We must also consider the potential adverse effects related to reduced desire. Could Ozempic lessen a person's sexual desire? Might it make a person less engaged at work?
According to the University of Michigan's Professor Berridge, Ozempic affects two primary pleasure types: wanting and liking. The feeling of wanting empowers people to focus on achieving their desires. The pleasure gained in liking gives you the satisfaction of achieving your goal.
Dr. Berridge and other neuroscientists have linked how wanting and liking use connected circuitry in the brain. He theorizes that an addict's wanting increases with drug use. At the same time, liking levels off or lowers with increased use and leaves the addict earnestly seeking that thing that no longer provides satisfaction.
Skeptics of food addiction persist, but new studies show that some people crave food like an addict craves drugs. The same principle holds for sex addicts. The joy a person experiences eating, using drugs, and having sex feels different. However, our brains use the same wiring to process these feelings. The urges associated with them rely on dopamine, a powerful neurotransmitter, and other natural brain opioids. This allows our brain to moderate our wants depending on what it considers most important at any given moment.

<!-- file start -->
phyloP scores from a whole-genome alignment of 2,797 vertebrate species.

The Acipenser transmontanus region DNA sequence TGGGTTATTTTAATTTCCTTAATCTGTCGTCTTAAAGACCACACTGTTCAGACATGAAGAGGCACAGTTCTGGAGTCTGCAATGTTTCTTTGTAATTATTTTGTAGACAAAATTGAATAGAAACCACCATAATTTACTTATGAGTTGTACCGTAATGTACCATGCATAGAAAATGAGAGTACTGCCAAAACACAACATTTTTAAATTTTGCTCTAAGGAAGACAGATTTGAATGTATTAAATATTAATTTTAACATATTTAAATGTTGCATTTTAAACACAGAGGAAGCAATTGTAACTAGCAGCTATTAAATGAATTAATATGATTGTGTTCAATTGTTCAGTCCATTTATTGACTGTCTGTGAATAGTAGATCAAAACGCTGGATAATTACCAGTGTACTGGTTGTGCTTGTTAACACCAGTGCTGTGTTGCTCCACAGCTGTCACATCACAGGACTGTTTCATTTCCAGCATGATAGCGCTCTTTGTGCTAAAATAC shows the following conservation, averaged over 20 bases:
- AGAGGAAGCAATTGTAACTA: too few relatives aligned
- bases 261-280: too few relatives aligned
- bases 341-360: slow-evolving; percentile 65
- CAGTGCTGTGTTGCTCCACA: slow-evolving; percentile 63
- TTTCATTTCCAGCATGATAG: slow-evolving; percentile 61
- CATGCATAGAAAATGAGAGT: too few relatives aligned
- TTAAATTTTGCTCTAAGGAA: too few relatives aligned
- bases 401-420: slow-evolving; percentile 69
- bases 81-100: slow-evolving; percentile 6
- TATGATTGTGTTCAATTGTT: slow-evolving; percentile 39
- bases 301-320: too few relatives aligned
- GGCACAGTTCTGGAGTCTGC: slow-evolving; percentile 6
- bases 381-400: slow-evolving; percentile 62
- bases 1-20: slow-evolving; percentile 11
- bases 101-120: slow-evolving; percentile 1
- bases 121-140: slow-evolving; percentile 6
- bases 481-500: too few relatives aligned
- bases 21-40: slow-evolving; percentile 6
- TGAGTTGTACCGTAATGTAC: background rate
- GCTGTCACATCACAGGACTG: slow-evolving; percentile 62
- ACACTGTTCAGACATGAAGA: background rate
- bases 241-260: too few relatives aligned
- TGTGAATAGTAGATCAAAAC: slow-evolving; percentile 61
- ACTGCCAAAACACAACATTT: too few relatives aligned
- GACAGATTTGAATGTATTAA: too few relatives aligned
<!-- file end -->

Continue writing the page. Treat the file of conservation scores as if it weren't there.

This explains why we don't want or like things once we've satisfied a need. For example, you stop eating once you feel full because you no longer want or like food as you did before you started eating. So we now know that pleasure depends on the context and is relative. You might enjoy something now, but not later once you've satisfied your wanting and liking feelings.
Ozempic and Addiction
Medications such as Ozempic act differently than traditional drugs meant to fight addiction. For instance, doctors prescribe methadone to opioid addicts. Methadone satisfies opioid cravings without the adverse effects that prevent a normal life.
Other medications target and block opioid receptors, such as naltrexone. However, these types of medications can affect other liking pleasures not associated with drugs or alcohol. Many patients on these medications cite they interfere with socializing. Simply put, they don't find joy in social activity.